The pie graphs in Figure 7 reveal that 22 percent of the total measurement uncertainty for the VNA is associated with the instrument itself, as compared to 61 percent for the TDR. This was a repeating theme throughout the experiment. This significant difference means that even under ideal test conditions, that is minimal test fixture, operator and environmental influences, the gap in TDR/VNA measurement uncertainty will remain, as it is inherent to the instrument performance.
Figure 8 compares the 22 connect/disconnect delta time (Td) delay measurements of Sample 6 relative to the first measurement using the TDR and VNA. The VNA measurements have a range spanning 0.0983 ps as compared to the TDR's range of 0.275 ps. Both data clearly show a trend downward, that is a progressively shorter device delay. Although the TDR data suggests a repeatability issue with the 3.5 mm connector on the TDR sampling head, it was determined that the variability is associated not with the connector, but the instrument itself.
The downward-trending behavior noted may be attributed to burnishing of the SMA/3.5 mm mated interfaces. A 3.5 mm connector was used as the calibrated reference plane to which the test sample's SMA was mated. Connecting and disconnecting the SMA interface in succession (without cleaning between cycles, as was done in the experiment) has the potential to burnish the mated connector interface components. It was theorized that over the course of 22 test cycles, the mated interfaces were sufficiently abraded to experience improved electrical contact, as evidenced by a reduction in insertion loss and electrical length.
It is of some interest to compare the absolute time delay values for Sample 6 as measured by the TDR and VNA. An examination of repeat testing produced an average time delay of 0.817364 ns for the VNA and 0.849754 ns for the TDR; a difference of 32.5 ps. This discrepancy was unexpected and an attempt was made to obtain closer agreement between the two instruments.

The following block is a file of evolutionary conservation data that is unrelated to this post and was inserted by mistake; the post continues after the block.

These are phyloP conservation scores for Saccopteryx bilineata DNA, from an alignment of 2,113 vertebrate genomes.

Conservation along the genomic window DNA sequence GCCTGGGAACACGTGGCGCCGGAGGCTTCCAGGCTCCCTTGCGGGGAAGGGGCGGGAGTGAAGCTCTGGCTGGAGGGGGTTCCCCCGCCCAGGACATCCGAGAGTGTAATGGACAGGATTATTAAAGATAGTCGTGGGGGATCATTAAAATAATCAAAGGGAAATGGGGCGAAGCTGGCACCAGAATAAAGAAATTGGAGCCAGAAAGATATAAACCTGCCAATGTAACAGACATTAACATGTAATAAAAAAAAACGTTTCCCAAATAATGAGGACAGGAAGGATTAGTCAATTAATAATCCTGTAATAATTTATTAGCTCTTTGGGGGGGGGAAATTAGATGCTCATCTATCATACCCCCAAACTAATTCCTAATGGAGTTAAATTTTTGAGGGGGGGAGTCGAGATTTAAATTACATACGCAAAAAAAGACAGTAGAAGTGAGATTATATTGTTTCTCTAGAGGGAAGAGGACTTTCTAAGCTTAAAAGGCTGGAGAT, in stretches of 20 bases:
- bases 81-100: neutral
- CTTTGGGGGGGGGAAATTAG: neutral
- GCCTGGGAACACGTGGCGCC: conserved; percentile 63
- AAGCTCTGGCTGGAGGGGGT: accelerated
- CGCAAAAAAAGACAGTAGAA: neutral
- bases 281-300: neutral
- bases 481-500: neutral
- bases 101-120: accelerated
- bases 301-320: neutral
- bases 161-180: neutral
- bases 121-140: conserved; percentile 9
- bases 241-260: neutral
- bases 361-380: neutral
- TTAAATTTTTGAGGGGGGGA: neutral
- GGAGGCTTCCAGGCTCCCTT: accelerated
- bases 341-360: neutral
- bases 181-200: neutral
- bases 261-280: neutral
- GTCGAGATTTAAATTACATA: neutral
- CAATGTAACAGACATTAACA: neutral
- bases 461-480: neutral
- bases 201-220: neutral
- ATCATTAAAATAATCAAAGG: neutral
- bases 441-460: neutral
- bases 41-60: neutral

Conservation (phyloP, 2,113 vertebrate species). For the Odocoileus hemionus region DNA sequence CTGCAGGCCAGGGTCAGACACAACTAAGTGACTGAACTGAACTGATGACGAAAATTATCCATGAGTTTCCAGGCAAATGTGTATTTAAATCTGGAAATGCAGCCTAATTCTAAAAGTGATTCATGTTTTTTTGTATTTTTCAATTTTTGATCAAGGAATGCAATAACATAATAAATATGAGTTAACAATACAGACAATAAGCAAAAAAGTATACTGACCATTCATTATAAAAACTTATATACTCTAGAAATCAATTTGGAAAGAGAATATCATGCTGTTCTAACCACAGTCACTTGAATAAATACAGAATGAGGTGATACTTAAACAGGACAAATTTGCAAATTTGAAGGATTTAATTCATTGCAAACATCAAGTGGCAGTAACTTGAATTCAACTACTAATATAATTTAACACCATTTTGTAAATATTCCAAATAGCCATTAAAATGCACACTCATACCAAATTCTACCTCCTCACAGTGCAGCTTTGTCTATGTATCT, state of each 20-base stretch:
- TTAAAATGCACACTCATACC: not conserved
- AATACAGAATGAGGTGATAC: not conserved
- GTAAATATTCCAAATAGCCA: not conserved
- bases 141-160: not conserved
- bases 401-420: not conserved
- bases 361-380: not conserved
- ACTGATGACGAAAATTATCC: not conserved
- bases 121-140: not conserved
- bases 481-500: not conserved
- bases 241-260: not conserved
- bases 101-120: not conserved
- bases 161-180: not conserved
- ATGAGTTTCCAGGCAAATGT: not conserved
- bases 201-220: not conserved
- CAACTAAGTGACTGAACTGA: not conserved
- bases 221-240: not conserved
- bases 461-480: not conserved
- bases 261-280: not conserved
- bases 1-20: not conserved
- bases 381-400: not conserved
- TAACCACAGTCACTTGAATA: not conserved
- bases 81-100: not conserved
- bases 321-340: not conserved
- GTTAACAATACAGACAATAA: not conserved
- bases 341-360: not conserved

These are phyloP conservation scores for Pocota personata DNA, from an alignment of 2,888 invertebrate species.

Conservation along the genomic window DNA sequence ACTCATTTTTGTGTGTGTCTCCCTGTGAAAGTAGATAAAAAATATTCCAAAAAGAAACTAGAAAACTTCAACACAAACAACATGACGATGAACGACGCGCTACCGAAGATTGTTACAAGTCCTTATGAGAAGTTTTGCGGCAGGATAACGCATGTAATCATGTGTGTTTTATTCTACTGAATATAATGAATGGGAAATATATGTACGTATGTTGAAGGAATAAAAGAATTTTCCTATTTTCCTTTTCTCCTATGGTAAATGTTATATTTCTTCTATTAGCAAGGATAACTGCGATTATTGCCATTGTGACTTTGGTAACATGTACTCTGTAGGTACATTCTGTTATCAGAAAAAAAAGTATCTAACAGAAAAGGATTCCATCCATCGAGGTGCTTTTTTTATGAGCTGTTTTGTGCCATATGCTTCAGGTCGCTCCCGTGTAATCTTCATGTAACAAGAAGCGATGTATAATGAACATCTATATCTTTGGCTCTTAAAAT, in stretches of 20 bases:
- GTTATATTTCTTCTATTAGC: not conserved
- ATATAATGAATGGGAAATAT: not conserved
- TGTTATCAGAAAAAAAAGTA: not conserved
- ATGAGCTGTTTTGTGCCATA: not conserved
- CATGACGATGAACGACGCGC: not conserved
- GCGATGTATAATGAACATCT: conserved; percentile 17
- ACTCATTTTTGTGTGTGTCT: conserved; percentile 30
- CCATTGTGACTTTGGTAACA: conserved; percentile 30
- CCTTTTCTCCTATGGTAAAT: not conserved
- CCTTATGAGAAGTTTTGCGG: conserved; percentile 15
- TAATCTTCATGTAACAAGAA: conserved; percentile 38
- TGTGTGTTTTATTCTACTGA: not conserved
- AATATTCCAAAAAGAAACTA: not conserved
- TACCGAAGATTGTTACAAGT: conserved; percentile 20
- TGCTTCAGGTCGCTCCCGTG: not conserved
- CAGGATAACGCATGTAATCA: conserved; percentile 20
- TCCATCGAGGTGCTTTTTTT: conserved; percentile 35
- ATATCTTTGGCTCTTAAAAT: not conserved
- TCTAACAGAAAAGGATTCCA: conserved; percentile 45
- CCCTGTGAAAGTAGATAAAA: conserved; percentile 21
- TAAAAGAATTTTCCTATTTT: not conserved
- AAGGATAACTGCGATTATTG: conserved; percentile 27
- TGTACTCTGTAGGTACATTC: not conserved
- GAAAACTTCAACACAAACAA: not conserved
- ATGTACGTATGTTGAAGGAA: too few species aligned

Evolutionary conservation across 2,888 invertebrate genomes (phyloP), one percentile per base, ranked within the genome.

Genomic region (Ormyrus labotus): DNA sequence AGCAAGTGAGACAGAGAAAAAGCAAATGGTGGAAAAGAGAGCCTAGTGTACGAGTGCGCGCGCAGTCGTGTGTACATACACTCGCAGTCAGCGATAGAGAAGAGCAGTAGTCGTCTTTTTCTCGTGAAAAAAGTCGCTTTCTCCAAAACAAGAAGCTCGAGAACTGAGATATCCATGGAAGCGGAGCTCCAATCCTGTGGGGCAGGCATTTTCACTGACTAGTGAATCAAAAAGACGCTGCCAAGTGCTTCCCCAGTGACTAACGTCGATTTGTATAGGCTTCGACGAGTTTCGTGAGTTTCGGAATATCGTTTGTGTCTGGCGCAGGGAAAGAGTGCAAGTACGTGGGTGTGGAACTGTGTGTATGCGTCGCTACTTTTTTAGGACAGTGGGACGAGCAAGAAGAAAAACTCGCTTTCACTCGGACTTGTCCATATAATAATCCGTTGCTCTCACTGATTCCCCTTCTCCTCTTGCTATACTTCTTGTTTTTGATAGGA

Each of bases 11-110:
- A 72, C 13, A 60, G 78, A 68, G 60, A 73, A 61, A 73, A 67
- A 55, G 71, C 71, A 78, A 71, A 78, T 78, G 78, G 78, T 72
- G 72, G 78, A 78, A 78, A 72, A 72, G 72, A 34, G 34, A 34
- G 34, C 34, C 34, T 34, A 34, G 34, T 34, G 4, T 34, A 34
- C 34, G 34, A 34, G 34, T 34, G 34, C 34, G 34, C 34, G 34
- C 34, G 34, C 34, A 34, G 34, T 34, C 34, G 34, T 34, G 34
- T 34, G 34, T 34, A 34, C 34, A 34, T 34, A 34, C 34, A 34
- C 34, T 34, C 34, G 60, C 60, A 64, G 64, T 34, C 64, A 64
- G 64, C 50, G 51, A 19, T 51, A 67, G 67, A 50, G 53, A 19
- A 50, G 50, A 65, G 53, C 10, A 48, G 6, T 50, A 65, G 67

The average time delay value of 0.849754 ns was referenced to an open circuit at the TDR sampling head, meaning the connection at the head was not terminated. The reflection from the resulting open circuit was stored as a reference waveform. Measurements of Sample 6 were taken with respect to this reference. To improve the agreement between TDR and VNA measurements, the sampling head was fitted with a 3.5 mm pin to 3.5 mm socket precision adapter ("connector saver") from a VNA calibration kit. The adapter provides a precise reference plane and sufficient electrical length to establish a new reference plane well away from the sampling head's 3.5 mm panel connector.
To define a new reference plane, a 3.5 mm (pin) precision open from a VNA calibration kit was used. The open was connected to the sampling head and the resulting waveform was stored as the new reference. TDR measurements of Sample 6 were conducted as described under Equipment and Test Conditions. The above-mentioned method of reference plane calibration was applied to the primary TDR used in this experiment as well as a second TDR of the same manufacturer.
TDR/VNA One-Port Measurement Comparison
To ensure TDR/VNA test parity, the VNA was re-configured from a two-port to a one-port calibration and best-case performance testing was repeated. DUT time delay data was extracted from the resulting S11 reflection data. Findings indicate virtually no change in VNA instrument uncertainty, as compared to two-port S21 data, and a decrease measurement uncertainty associated with connect/disconnect DUT testing.
Figure 9 Twenty-two connect/disconnect measurements of Sample 6 in sequence.
Figure 9 compares the 22 connect/disconnect performance of the TDR with that of the VNA, when using S11 reflection measurement techniques. As with earlier testing, the VNA's uncertainty is approximately an order of magnitude below that of the TDR under similar measurement conditions.
The findings suggest that before making critical production measurements with either a TDR or VNA, an understanding of DUT and measurement system interaction is necessary. Each has its strengths and weaknesses, but in the hands of a properly trained and experienced user, both are formidable tools. Data has been presented indicating that the VNA operates with a significantly lower level of measurement uncertainty under specific conditions. It is left to the reader to decide which best suits his or her needs given the application requirements.
The author extends his thanks to Jose G. Ramirez, Industrial Statistician, and Harmon Banning, Technologist, and W.L. Gore & Associates Inc. for its guidance and kind assistance in the writing of this technical note.